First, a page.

Early lambing flocks have fallen from favour on many farms in recent years, but when well managed it can provide an efficient use of farm labour and resources.
At Lower Hope Farm, Ullingswick, Herefordshire, which is managed by Simon Wells on behalf of the Richards family, an early lambing flock of 950 ewes is the best way to use poorer quality land and generate cash flow at a quieter time of year.
The 800-hectare (2,000-acre) mixed arable, soft fruit and livestock farm grazes a total of 1,020 ewes and 30 Hereford suckler cows and followers across 190ha (470 acres) of permanent pasture. The 950 commercial ewes are complemented by a flock of 70 pedigree Suffolks, says Mr Wells.
“The bottom line is that much of this ground simply is not suited to any enterprise other than sheep. However, because of this, it can only support high sheep numbers for a limited part of the year before grass quality and quantity decline significantly.”
As a result, Mr Wells and shepherd Chris Rollings have developed a successful and profitable system which sees lambing of the commercial flock start in mid-January and completed by the first week of March.
Mr Wells says: “This fits well around our other enterprises as it means the buildings can be multi-purpose. They are used for grain storage over the summer months and are home to our Christmas wreath-making business for the autumn months.”
Importantly, with the soft fruit businesses producing significant cash flow through the summer months and the arable crops sold through autumn and winter, the early lambing flock provides a welcome boost to cash flow through the spring, says Mr Wells.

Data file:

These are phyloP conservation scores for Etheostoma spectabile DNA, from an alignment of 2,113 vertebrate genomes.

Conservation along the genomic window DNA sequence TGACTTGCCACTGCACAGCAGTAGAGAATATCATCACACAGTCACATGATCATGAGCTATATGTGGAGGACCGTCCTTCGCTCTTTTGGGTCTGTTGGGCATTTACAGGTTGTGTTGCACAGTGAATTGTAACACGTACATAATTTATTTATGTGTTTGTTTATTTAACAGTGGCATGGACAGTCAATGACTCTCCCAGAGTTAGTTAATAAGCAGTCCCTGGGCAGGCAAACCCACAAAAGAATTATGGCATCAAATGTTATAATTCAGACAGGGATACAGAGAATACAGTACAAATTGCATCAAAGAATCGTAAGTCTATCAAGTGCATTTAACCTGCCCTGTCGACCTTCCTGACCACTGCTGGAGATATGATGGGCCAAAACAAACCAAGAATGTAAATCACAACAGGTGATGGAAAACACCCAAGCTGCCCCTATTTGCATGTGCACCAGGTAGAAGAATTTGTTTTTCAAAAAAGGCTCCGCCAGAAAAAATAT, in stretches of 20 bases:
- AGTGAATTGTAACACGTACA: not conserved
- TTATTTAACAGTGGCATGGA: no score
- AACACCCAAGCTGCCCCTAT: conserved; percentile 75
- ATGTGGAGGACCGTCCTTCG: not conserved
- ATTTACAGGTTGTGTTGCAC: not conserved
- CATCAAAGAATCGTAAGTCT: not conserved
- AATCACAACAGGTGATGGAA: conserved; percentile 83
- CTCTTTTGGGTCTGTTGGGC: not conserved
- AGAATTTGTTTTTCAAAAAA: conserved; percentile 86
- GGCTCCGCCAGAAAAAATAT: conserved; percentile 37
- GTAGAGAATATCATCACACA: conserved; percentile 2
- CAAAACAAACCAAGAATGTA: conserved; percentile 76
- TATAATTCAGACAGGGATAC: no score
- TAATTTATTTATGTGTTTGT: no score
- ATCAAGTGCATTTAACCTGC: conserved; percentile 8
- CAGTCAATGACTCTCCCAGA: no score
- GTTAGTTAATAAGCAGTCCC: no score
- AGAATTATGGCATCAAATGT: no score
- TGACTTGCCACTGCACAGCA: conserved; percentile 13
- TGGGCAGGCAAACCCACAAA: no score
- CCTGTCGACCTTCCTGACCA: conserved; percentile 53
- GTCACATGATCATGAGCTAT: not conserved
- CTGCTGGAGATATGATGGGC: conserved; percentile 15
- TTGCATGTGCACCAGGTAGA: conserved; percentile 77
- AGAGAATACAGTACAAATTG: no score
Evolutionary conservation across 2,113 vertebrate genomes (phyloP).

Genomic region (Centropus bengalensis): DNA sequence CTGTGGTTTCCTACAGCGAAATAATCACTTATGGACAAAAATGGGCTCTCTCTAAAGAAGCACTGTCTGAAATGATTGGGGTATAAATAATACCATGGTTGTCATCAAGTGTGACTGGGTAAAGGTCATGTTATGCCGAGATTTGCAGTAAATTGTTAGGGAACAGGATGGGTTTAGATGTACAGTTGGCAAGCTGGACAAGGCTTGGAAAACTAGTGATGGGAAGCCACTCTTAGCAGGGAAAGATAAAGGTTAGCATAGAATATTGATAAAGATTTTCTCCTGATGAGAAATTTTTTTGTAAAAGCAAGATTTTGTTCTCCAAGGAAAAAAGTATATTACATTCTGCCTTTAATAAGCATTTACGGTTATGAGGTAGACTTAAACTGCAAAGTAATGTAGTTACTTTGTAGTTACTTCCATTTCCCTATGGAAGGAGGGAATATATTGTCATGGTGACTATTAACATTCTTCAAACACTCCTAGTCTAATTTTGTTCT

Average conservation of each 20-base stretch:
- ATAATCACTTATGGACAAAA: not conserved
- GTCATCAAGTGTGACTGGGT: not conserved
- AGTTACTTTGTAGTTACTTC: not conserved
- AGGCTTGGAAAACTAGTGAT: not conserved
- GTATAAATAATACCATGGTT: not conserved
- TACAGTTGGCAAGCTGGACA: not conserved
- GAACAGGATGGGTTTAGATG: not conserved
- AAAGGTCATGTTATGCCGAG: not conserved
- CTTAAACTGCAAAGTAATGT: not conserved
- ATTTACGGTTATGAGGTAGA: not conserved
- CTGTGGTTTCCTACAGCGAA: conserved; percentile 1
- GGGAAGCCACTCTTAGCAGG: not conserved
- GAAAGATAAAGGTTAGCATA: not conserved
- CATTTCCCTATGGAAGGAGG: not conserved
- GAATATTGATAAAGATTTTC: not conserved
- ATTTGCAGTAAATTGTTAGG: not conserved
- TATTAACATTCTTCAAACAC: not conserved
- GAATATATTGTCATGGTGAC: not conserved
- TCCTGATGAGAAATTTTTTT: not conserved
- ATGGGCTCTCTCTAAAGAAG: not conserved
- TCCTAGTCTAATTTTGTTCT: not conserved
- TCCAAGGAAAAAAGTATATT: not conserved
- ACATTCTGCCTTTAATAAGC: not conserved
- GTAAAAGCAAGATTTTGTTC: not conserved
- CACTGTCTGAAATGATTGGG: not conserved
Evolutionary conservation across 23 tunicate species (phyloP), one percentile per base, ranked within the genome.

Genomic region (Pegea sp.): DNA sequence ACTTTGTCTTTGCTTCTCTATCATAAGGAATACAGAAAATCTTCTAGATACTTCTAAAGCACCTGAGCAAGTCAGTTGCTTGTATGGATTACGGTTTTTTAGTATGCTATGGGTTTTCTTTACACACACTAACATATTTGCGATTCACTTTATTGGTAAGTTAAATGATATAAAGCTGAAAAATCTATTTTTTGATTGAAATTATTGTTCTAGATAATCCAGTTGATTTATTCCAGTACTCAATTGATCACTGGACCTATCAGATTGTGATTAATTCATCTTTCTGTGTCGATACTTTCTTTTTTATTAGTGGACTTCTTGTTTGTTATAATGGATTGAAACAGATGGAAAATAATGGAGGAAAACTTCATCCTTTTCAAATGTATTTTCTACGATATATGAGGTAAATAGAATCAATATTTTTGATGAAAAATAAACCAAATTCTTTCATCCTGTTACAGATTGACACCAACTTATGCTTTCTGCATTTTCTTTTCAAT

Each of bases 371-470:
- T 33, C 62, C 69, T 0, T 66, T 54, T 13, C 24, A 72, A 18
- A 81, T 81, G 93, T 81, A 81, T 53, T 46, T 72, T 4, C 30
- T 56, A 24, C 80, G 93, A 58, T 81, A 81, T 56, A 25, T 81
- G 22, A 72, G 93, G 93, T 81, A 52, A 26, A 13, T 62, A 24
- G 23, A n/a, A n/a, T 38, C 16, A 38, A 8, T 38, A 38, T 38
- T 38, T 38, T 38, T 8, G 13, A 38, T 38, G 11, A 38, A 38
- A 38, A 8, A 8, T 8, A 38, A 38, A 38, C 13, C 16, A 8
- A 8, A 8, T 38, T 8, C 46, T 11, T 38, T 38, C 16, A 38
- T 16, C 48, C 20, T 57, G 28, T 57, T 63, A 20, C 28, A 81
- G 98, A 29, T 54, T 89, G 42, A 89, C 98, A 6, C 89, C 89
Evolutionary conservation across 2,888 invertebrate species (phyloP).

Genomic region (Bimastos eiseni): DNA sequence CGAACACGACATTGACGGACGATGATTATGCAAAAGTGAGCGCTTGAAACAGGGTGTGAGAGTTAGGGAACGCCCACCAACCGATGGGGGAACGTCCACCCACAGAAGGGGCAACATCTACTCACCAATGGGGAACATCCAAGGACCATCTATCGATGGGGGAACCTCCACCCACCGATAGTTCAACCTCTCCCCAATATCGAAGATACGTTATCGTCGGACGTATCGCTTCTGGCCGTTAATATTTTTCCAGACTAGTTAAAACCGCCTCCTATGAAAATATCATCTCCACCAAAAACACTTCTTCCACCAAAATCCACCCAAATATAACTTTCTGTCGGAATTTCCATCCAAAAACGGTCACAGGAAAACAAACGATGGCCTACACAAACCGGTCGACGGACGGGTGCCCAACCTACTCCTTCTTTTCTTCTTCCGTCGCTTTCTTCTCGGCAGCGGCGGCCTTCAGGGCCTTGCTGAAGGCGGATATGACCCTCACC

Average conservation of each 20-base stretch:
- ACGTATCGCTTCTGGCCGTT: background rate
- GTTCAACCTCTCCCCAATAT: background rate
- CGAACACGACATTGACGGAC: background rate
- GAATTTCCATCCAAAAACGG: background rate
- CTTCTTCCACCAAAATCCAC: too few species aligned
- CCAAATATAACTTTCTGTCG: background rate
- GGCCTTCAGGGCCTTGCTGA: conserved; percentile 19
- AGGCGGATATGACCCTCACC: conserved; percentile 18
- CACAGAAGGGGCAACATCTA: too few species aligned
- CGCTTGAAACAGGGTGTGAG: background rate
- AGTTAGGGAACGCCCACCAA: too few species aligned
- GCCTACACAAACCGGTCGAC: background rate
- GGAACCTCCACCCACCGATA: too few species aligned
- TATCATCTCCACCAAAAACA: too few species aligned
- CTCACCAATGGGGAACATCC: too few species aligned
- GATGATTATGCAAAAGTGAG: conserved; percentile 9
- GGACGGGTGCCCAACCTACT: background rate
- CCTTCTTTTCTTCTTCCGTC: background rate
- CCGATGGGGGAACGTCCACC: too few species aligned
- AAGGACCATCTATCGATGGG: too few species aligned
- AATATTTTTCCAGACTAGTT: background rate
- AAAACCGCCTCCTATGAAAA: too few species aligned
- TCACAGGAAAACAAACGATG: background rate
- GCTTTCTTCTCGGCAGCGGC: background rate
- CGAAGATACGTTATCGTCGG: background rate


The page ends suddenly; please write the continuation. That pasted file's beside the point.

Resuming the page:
“We have got a good system which works on a number of levels, but breed choice has been critical to making it work here.
The ewe flock is made up of a base of North Country Mules, which are put to Suffolk tups, with Suffolk cross ewe lambs retained for breeding and again put to Suffolk tups bred in the farm’s own pedigree flock, says Mr Rollings.
“A big bonus with this system is that we can manage any disease risk carefully as the only replacements coming on to the farm are a small number of North Country Mules each year and the occasional stock tup for the pedigree Suffolks.
“Each year the incoming Mules are run as a separate group until well after lambing, ensuring they do not pose a risk to the resident flock.”
The strong Suffolk base to the flock has been a deliberate policy, with the aim of producing fast-growing lambs which are able to finish off grass with the addition of a small amount of creep feed.
Mr Rollings says: “On top of that, the Suffolk influence in the ewe flock helps keep lambing percentage at a more manageable level than if we had a flock of all Mules. We only retain twin and triplet-born ewe lambs and generally scan at 180 to 190 per cent.
“Lambing is staggered, with ewes split into batches of about 200 and a new batch starting each fortnight.
“There is some crossover between the groups, which is intentional, but it means we have a slower period at the transition between groups. This means we have time to catch up a little bit.”